Cyclic Integration in the Instrumental Music of Haydn and Mozart Public Deposited

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  • March 20, 2019
  • Proksch, Bryan Jeffrey
    • Affiliation: College of Arts and Sciences, Department of Music
  • Cyclic integration - the manner in which movements of a multi-movement cycle relate to one another - is a compositional device generally associated with music written from the nineteenth century onward, beginning with the works of Beethoven. It is most commonly perceived to be based primarily (if not exclusively) on thematic resemblances. The use of Beethoven's works as a standard for evaluating the practices of other composers, and the limited number of compositions by Haydn and Mozart including thematic resemblances, have combined to create the perception that Haydn and Mozart ignored cyclic integration in the majority of their works. This dissertation argues for a broader conception of cyclic integration in the music of Haydn and Mozart by viewing it as a compositional device that can extend beyond thematic ideas to incorporate a variety of possible elements. These include harmony, texture, form, phrase structure, musical topics, rhythm, articulation, and other musical elements. An analysis of Mozart's String Quartet in A major, K. 464, serves as a case study in demonstrating a methodology for eighteenth-century cyclic integration. A broad survey of their practices from c. 1770-c. 1800 evaluates the extent of their use of cyclic integration as a compositional device. The results of this survey indicate that Haydn and Mozart reserve their strongest connections for symphonies and string quartets, and that their practices changed over the course of time.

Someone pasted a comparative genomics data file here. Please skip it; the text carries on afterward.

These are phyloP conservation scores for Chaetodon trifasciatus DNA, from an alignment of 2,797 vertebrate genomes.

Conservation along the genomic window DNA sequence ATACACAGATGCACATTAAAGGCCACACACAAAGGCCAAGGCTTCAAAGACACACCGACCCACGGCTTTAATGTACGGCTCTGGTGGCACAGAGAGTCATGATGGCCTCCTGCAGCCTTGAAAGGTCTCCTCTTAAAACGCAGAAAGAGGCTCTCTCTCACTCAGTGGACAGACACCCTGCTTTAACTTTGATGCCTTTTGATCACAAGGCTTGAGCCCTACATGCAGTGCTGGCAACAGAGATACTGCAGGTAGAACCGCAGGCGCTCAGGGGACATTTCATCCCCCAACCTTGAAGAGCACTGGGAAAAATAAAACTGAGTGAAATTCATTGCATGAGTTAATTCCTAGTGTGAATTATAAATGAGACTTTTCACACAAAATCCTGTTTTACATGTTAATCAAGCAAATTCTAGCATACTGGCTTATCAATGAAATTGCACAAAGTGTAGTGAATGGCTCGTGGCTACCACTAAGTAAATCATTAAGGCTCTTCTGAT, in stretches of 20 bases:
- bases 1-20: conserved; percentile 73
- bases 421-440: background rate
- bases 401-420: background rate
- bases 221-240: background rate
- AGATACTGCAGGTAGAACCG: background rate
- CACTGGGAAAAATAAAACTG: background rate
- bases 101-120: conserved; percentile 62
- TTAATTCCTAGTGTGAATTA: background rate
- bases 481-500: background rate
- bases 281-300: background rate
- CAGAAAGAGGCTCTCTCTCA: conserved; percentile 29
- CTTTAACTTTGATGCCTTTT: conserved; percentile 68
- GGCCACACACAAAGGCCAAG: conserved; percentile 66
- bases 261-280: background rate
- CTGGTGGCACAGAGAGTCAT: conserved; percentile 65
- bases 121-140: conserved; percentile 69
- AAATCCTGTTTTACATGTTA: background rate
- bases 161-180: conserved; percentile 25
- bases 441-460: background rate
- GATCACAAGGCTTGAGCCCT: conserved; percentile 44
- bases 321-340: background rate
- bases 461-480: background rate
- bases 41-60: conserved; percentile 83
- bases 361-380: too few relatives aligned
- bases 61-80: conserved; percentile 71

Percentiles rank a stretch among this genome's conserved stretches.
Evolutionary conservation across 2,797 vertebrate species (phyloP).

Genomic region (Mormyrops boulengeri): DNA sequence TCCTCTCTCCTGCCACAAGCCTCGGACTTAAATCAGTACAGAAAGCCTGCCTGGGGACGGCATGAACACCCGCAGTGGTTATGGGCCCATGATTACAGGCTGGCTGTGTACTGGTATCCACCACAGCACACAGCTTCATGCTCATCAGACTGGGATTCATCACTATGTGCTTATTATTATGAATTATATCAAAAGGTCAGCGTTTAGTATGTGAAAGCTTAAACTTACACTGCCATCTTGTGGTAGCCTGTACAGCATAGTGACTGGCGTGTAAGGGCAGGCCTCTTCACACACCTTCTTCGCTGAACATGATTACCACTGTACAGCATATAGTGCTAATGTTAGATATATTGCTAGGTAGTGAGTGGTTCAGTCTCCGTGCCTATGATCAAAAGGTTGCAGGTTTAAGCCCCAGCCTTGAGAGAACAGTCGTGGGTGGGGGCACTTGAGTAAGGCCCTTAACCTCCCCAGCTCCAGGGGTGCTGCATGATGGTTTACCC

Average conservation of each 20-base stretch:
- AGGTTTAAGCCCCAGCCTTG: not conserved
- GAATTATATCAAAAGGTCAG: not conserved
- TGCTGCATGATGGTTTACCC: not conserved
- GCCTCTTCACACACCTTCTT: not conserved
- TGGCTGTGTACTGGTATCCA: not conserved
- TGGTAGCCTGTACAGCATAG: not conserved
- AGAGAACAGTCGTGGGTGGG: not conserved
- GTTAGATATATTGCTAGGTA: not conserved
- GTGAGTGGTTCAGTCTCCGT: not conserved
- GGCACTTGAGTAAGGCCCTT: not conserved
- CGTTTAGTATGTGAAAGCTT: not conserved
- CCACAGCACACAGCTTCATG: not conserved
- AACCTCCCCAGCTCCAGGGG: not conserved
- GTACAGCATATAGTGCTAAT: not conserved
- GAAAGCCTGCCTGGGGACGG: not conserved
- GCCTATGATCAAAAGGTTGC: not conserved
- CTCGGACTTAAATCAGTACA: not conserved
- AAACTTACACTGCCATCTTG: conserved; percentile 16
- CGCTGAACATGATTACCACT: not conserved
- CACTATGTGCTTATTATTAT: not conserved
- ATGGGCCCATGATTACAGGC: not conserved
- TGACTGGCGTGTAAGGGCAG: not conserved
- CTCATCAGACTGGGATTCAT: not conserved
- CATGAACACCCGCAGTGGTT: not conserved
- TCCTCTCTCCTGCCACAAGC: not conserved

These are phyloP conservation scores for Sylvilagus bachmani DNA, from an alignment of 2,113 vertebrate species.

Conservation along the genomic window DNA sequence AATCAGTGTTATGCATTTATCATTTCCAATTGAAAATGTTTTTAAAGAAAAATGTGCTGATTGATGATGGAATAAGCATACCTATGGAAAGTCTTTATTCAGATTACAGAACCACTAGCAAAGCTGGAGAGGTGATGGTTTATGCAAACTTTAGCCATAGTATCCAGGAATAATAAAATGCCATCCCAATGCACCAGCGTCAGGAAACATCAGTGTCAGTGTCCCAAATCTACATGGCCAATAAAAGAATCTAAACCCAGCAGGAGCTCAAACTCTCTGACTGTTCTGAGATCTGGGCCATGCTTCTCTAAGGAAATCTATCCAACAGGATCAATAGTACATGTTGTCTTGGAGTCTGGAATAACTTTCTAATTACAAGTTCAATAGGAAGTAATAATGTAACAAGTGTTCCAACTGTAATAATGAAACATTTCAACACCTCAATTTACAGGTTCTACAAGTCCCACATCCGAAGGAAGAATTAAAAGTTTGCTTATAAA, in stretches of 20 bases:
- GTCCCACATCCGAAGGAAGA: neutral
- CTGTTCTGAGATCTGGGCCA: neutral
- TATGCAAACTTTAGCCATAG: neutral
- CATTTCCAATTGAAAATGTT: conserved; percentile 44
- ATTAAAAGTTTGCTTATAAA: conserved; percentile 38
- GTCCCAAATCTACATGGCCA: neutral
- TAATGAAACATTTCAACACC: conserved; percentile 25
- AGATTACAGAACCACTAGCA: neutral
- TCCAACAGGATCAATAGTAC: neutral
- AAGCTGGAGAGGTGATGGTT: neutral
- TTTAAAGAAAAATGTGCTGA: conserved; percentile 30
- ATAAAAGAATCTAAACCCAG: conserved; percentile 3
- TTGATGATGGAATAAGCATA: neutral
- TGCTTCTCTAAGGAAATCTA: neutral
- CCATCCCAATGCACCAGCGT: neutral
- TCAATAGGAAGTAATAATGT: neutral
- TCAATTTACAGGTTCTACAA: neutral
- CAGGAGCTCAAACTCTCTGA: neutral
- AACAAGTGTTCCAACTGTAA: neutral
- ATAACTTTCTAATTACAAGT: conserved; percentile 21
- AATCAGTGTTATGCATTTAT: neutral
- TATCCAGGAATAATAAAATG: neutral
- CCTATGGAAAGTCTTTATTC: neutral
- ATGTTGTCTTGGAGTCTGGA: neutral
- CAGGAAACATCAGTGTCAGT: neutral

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  • Bonds, Mark Evan
  • Open access

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